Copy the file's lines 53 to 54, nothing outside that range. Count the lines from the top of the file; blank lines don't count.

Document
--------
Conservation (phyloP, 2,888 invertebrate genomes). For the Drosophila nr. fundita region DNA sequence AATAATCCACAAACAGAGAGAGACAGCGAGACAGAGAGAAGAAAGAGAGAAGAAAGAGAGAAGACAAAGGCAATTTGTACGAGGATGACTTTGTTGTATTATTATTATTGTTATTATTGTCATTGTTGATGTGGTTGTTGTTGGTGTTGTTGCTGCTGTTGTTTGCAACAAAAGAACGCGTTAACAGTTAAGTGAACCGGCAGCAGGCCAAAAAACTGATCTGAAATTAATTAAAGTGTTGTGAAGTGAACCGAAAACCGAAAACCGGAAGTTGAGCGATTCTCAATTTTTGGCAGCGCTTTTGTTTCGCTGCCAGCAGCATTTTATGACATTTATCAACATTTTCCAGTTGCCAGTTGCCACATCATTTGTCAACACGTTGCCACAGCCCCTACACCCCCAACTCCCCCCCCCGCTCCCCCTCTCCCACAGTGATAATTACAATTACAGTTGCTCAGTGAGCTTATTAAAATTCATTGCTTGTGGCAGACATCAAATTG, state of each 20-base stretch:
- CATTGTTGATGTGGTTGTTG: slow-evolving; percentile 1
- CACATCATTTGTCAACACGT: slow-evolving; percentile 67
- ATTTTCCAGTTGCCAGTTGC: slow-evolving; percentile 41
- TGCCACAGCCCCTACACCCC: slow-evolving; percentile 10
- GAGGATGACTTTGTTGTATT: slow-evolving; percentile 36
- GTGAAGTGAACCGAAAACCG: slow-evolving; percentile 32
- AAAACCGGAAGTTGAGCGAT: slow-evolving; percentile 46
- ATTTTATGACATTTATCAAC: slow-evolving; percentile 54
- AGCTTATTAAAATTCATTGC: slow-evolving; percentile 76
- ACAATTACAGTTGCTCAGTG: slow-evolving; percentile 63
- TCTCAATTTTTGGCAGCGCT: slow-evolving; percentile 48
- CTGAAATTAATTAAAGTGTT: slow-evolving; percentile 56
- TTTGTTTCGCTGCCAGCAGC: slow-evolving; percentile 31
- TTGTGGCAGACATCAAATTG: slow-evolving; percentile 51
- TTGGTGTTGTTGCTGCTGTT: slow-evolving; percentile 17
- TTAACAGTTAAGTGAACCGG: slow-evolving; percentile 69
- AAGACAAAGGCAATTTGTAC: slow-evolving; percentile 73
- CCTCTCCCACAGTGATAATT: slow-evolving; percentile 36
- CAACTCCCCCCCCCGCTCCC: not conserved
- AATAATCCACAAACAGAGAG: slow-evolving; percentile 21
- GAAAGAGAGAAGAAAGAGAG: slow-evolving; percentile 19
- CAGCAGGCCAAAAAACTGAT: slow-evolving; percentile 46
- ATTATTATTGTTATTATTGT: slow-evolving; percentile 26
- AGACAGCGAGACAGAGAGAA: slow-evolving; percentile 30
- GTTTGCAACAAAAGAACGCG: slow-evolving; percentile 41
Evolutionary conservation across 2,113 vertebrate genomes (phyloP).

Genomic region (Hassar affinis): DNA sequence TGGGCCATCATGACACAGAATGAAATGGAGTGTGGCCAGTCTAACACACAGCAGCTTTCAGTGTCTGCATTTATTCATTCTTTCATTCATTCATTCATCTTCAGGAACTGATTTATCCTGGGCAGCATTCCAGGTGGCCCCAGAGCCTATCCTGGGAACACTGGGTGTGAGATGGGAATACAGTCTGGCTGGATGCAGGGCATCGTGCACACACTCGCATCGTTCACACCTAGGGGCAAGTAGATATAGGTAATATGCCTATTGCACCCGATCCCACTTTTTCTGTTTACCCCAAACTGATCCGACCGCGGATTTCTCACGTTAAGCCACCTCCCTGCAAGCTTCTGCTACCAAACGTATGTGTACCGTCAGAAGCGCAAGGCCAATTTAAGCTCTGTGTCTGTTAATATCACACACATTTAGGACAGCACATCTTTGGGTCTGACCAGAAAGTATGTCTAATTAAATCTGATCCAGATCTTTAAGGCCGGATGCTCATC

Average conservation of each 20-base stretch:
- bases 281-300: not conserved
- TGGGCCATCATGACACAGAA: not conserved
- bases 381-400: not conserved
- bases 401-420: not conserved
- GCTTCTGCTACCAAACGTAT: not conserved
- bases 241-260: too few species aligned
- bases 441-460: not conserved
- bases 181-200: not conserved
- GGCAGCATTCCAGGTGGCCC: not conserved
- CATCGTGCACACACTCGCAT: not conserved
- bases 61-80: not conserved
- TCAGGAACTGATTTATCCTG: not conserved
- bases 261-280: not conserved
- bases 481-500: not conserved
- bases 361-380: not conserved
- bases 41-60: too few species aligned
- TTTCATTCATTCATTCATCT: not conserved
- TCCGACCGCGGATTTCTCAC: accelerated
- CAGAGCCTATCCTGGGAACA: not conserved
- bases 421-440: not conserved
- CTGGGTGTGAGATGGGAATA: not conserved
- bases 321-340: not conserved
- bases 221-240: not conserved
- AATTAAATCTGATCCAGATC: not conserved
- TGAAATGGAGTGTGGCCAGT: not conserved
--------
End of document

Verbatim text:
- AATTAAATCTGATCCAGATC: not conserved
- TGAAATGGAGTGTGGCCAGT: not conserved